I like the print here, and the fact that it looks like she dyed an existing gown black when she went into mourning. But again, the skirts are way too narrow.

jane-red

Another nice linen gown with a printed motif.

Not a very late-1790s color, but still pretty.

This color is pretty, but it’s one I don’t associate with the Regency.

Aside from the linen, Jane does get a few interesting non-linen outfits:

Jane-redcoat

Becoming-Jane-17

This reads as wool to me. How much you wanna bet it was a couple of pashmina scarves at one point?

The only place where I feel like the costumer got the “transitional” part of the silhouette right were the costumes worn by Lady Gresham (Maggie Smith). They are definitely 1770s, with some minor modifications to make them look somewhat 1790s (for instance, her skirts aren’t as wide as they’d be in the 1770s, but the gowns look an awful lot like they were designed for panniers). In this case, this actually works considering she’s supposed to be old fashioned and stuck in her ways.

maggie-smith-dinner

NICE hair.

maggie-anne

“Why can’t you see that I’m doing you a favor by letting my wimpy nephew court you?”

You can really see the shape of her skirts in this image. Looks like she’s wearing a bumroll. I approve.

Also, bitchin' calash!

Also, bitchin’ calash!

Comtesse Eliza’s gowns stick out like a sore 1790s thumb in the midst of all the other women’s costumes. But I think, at least concerning Eliza, that was the point. She is Jane’s French cousin who escaped the Terror and is taking refuge with the Austens in Hampshire, so the clothes she wears are all very much in keeping with what would have been considered “Parisian high fashion,” and would definitely look out of place among the gentry in the English countryside. I can easily imagine that Eliza would have fled France with only the clothes on her back, which explains why they look very much in style for 1790-1792. However, it doesn’t explain why she hasn’t had any new clothes made for her or adapted the ones she brought with her to look more fashionable.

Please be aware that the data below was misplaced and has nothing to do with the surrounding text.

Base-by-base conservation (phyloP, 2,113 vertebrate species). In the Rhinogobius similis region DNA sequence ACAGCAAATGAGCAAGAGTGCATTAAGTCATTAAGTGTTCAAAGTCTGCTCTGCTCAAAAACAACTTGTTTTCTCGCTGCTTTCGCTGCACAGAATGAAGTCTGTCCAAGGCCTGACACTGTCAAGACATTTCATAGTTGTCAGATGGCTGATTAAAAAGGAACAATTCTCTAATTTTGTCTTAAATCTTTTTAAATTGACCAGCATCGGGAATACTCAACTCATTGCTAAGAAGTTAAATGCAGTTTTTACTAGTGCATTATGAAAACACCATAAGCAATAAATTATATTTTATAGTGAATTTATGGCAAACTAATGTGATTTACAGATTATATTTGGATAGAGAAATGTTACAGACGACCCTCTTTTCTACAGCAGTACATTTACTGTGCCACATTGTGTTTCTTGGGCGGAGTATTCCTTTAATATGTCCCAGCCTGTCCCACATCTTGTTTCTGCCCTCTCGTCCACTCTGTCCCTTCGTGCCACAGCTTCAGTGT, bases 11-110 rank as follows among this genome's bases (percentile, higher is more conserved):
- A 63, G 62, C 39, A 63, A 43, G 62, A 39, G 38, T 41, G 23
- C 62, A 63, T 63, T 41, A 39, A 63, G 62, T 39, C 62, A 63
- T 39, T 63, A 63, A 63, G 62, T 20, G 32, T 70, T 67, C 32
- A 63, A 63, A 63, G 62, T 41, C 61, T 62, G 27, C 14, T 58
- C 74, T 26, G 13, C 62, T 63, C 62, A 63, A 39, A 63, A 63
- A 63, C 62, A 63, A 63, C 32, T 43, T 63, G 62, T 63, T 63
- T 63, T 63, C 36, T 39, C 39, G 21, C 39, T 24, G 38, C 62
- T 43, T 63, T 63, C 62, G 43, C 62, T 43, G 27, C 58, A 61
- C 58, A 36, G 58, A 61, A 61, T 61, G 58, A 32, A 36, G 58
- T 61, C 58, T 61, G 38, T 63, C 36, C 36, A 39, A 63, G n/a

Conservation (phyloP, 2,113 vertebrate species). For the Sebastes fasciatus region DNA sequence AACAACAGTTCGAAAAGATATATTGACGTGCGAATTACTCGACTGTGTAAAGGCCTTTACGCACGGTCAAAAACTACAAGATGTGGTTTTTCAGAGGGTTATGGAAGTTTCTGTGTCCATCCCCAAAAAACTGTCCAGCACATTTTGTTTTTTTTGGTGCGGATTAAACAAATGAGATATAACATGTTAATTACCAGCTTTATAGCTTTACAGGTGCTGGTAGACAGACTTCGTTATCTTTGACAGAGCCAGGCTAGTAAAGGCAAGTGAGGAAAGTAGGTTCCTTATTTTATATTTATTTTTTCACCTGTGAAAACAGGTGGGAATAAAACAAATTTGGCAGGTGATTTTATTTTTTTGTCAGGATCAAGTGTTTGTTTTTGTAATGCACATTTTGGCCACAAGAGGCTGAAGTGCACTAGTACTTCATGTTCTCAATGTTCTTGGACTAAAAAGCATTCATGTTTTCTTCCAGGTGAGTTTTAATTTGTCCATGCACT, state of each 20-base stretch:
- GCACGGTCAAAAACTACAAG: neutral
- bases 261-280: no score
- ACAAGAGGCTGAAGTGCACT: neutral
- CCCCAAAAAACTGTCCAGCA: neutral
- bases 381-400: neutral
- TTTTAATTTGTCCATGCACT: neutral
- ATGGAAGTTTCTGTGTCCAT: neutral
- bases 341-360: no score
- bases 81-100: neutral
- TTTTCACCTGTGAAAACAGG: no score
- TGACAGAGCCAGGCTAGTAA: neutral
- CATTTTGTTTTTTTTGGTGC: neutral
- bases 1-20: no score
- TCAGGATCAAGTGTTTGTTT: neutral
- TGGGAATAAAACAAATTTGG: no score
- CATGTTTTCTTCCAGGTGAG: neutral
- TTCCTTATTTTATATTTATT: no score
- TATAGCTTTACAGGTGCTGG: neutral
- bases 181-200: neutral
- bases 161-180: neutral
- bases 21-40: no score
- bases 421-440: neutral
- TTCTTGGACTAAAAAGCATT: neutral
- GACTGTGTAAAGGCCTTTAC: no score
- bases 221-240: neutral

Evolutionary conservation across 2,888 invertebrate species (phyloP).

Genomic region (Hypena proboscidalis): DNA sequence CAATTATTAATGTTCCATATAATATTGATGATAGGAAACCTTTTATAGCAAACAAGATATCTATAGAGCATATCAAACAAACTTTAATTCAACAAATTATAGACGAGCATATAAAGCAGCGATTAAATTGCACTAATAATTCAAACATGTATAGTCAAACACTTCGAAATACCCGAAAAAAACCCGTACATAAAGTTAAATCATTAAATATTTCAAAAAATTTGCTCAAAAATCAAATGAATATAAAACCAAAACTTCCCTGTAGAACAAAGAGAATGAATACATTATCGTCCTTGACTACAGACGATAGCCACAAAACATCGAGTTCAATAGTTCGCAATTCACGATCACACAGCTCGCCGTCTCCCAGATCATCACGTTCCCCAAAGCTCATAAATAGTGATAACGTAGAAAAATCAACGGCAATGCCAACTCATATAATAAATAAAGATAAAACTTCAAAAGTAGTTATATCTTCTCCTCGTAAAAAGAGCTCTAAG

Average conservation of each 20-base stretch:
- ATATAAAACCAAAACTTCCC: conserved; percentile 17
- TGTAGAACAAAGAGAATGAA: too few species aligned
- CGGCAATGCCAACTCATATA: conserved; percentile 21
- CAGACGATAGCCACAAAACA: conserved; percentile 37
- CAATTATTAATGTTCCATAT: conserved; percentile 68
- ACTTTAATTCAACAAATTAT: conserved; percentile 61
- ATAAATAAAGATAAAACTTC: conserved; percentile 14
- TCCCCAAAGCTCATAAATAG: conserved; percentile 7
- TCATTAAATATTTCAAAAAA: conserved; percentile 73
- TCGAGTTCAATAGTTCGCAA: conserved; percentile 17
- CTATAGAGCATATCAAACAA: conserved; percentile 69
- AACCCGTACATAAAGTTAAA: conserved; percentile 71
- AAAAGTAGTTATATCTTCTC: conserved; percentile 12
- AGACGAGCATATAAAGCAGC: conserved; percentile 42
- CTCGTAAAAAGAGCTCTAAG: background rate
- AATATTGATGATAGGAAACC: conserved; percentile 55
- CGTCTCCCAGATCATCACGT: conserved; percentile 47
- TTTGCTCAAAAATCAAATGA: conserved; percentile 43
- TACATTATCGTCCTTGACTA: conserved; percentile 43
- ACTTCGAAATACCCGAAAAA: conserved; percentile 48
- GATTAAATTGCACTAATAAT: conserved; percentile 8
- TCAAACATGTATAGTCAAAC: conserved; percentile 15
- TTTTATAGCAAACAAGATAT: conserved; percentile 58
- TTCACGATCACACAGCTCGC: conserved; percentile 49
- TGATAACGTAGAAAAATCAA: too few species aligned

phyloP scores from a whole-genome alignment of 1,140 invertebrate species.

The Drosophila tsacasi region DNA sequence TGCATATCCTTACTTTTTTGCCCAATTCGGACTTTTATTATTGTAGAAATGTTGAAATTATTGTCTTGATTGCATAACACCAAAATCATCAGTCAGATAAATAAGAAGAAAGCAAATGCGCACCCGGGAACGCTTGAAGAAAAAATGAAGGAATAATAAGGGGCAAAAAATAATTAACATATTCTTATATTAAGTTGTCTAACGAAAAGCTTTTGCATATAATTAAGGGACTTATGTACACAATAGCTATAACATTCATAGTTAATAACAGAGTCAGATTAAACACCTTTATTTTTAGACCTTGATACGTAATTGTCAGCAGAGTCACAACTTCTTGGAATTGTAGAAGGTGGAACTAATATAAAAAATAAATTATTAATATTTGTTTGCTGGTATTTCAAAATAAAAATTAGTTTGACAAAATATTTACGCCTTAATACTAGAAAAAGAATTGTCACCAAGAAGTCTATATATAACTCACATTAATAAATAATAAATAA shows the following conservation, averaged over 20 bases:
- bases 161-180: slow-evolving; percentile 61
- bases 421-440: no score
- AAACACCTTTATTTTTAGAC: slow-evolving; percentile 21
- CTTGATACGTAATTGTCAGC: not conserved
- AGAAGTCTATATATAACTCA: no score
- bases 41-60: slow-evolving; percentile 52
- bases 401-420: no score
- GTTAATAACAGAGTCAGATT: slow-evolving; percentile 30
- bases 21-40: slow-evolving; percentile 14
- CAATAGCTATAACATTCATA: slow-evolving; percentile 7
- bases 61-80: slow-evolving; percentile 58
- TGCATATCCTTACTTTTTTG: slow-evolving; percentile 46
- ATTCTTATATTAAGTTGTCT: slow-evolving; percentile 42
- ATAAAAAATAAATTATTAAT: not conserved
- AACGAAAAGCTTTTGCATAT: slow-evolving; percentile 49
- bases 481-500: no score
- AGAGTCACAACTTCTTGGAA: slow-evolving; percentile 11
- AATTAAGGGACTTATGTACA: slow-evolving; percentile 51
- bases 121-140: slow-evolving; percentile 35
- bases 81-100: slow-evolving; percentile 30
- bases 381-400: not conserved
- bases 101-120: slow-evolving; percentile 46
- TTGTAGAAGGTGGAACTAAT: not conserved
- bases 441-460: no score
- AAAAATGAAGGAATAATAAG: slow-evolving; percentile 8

Anne Hathaway - Becoming Jane (2007)

How is it that the French comtesse is less fashion-forward than her country cousin?

Eliza2

This jacket is super cute and super early 1790s.

Cassandra’s dresses are sort of a neither-here-nor-there nod to 1800-1810, and despite the fact that she gets a handful of costume changes, her dresses are pretty much variations on the same “meh” design. The only exception is the blue dress she wears to dinner with Lady Gresham.

cassandra_blue-1

BECOMING JANE, seated: Julie Walters, Lucy Cohu, Anne Hathaway, Anna Maxwell Martin, standing: James Cromwell (center), 2007. ©Miramax

Cassandra-pink

Becoming-Jane-14

Then there’s this cameo by Helen McCrory, in which she wears a kind of weird early Regency gown:

But then again, she's kind of a weird character.

But then again, she’s kind of a weird character.

Where the costumes all of a sudden get consistent in terms of historical accuracy is right at the very end, which is about 20 years after the events in the film have taken place, so c. 1815 or so:

eliza-jane_1

Eliza and Jane. Note the partlets on both ladies, which allows for a modest gesture on a fashionable low-cut bodice.

Becoming-Jane-5

hands

The detail on Jane’s sleeves is probably my favorite thing about this dress. I just love the little button cuffs at the wrists!

The men’s clothes … Well, they’re all kind of generic Regency. I would have liked the fit to be tighter and the collars much higher, but otherwise, they’re not that bad: